Observations and musings on Jacksonville Politics

Does City Council have a spine?

Over the past several months, the Mayor and his administration have continued to negotiate a no-bid contract to operate Trail Ridge Landfill with Waste Management and their representative, Paul Harden (now a close advisor to the Mayor).  These controversial negotiations continue despite the past ethical debacles over no bid contacts to Peyton’s friends – Scott Teagle (ProLogic) and Sheila Green (GreenBean Corporate Solutions) – and the Mayor’s supposed ethics reform

While other companies have expressed an interest in operating the Trail Ridge landfill and have asserted they can do it for less money than what is being negotiated with Waste Management, and City Council continues to defer any hearings on the bill until the Council Auditor has the final proposed contract for review, the Mayor and his folks continue down the controversial path of a no-bid contract.

And why?  They are “quaking” at Paul Harden’s threat that Waste Management will file suit and litigate the right to operate the landfill until the cows come home.  Waste Management’s argument is that their original contract covered operation of the entire site, not just the current area permitted as a landfill.

At least one person, Dan Richardson, a former General Counsel of the City who had been retained by Republic Services to potentially fight the no bid contract, disputes Waste Management’s assertion and is on the record stating that the original contract only covered the area currently permitted.  And Dan should know – he was the City’s General Counsel when the original contract with Waste Management to operate Trail Ridge was negotiated.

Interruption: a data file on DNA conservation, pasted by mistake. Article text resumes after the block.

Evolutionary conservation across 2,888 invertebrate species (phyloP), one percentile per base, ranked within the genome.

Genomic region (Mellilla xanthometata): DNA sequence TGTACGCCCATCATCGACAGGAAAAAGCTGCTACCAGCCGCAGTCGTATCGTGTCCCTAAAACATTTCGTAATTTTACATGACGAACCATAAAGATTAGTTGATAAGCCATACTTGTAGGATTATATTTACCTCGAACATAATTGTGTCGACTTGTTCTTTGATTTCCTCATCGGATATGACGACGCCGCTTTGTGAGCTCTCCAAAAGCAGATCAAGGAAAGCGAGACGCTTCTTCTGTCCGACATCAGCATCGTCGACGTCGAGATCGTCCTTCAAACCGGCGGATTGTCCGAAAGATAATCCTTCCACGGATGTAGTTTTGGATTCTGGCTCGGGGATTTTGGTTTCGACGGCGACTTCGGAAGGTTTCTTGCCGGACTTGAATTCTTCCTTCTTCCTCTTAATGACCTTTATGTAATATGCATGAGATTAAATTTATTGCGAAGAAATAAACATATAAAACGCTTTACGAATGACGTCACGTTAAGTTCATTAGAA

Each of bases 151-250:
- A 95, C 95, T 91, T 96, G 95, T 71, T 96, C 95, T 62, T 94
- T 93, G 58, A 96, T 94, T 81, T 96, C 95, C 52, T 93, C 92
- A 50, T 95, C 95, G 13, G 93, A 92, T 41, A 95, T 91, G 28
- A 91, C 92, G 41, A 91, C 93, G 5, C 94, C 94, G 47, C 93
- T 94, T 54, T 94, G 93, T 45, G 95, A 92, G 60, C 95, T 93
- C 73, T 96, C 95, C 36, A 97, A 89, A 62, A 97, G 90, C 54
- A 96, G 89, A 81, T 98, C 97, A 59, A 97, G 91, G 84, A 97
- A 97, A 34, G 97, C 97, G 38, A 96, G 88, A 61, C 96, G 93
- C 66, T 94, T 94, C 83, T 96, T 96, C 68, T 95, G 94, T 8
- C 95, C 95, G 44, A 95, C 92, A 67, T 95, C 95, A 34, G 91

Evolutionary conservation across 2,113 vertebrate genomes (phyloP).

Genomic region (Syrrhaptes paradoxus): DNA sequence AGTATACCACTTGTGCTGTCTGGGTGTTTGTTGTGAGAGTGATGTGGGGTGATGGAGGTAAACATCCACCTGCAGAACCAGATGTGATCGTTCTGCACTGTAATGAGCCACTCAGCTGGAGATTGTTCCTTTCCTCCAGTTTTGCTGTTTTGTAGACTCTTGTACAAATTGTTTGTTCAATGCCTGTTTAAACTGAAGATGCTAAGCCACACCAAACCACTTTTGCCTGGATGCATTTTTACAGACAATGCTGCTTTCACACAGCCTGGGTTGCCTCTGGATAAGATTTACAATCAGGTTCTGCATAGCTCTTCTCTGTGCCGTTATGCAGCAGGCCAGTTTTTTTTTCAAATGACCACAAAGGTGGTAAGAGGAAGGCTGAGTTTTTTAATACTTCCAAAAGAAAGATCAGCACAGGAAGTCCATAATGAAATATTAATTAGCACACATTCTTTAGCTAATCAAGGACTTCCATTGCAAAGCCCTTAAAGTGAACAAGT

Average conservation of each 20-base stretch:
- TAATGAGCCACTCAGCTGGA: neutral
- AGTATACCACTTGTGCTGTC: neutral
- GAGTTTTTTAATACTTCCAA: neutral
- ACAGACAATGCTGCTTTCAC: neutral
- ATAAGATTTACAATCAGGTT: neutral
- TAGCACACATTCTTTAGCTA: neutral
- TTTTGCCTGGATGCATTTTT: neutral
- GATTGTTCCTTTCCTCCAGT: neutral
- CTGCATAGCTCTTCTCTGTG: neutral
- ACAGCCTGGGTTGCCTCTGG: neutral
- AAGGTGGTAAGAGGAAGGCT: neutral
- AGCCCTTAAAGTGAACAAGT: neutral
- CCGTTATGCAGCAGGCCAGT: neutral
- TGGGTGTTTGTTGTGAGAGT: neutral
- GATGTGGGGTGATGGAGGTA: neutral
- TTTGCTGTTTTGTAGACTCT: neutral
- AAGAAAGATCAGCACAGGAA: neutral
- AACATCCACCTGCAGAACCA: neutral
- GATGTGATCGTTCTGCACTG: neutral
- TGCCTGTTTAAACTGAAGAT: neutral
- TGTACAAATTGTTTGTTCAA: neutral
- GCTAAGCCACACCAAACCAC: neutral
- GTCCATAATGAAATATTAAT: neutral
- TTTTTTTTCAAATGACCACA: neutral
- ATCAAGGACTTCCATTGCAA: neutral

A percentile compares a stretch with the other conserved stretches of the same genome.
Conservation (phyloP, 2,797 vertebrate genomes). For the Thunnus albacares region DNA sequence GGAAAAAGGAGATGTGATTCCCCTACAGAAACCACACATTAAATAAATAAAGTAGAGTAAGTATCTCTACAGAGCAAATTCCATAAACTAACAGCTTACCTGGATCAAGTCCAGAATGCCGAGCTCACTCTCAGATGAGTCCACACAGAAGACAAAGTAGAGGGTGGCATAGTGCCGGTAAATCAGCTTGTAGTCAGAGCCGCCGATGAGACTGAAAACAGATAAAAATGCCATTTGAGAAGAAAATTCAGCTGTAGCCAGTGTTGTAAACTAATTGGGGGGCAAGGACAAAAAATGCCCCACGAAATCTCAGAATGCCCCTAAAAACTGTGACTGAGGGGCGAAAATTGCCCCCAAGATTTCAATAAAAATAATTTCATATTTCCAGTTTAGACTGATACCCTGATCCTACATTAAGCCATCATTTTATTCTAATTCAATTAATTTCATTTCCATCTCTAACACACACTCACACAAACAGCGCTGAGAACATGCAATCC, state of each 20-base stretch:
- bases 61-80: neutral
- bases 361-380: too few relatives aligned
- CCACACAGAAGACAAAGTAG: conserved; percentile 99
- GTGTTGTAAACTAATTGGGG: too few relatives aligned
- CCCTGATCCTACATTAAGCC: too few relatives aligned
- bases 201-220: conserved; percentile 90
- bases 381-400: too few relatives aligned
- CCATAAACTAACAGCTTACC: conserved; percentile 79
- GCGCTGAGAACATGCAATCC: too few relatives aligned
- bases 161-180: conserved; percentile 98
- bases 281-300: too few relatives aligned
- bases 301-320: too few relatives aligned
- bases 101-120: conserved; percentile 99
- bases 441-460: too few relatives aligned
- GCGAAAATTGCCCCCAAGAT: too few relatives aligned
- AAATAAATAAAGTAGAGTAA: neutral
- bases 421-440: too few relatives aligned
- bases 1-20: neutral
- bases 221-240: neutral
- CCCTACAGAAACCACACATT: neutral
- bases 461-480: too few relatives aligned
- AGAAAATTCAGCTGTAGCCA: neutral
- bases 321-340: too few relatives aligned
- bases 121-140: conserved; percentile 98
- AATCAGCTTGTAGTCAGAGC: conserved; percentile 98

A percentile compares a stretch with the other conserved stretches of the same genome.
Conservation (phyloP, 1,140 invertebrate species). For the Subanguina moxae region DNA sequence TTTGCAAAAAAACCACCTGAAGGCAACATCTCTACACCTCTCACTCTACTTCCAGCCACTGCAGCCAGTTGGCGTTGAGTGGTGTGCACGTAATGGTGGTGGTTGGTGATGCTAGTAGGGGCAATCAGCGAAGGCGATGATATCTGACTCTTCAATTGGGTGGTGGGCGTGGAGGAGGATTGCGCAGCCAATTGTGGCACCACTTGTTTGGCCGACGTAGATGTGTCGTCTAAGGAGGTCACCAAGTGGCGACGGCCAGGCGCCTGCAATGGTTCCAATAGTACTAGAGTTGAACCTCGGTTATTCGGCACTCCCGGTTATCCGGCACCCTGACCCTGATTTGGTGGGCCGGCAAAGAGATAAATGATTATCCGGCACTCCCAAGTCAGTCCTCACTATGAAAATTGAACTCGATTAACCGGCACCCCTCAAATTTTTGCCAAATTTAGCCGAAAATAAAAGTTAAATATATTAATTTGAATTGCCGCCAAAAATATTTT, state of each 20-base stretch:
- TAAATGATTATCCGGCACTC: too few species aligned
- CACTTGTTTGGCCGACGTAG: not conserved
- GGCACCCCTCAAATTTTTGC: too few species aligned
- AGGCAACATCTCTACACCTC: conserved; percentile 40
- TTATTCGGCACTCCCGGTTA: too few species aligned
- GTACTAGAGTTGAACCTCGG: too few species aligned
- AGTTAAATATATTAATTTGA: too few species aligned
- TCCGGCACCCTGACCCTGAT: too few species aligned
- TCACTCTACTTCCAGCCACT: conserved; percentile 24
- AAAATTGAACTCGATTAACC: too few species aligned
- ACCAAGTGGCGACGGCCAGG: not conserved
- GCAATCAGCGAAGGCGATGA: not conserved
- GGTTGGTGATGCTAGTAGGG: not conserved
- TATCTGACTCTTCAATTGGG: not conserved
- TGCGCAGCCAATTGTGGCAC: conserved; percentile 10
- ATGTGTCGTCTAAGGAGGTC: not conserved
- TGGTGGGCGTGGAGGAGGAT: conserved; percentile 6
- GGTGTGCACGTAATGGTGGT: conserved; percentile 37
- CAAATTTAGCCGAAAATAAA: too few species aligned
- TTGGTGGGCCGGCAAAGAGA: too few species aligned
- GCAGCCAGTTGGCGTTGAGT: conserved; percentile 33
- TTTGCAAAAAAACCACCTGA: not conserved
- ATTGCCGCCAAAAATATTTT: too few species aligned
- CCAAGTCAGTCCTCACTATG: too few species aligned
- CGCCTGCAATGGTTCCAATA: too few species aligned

The Trail Ridge fiasco just continues to demonstrate everything that is wrong with Mayor Peyton and his administration:  an alleged illegal contract. squirrelly manuevering by the General Counsel to unceremoniously withdraw the waiver granted to Dan Richardson (so that he could represent Republic Services), and dogged determination to pursue a wrong-headed and potentially costly course of action despite City Council members’ admonition and numerous Ron Littlepage and Times Union editorials (here, here, here, here, and here) warning against the no bid contract.

The question now comes down to this:  Does City Council have a spine to stand up and just say no? Or will they continue to blindly follow Peyton down the garden path of giving money and contracts to his friends?


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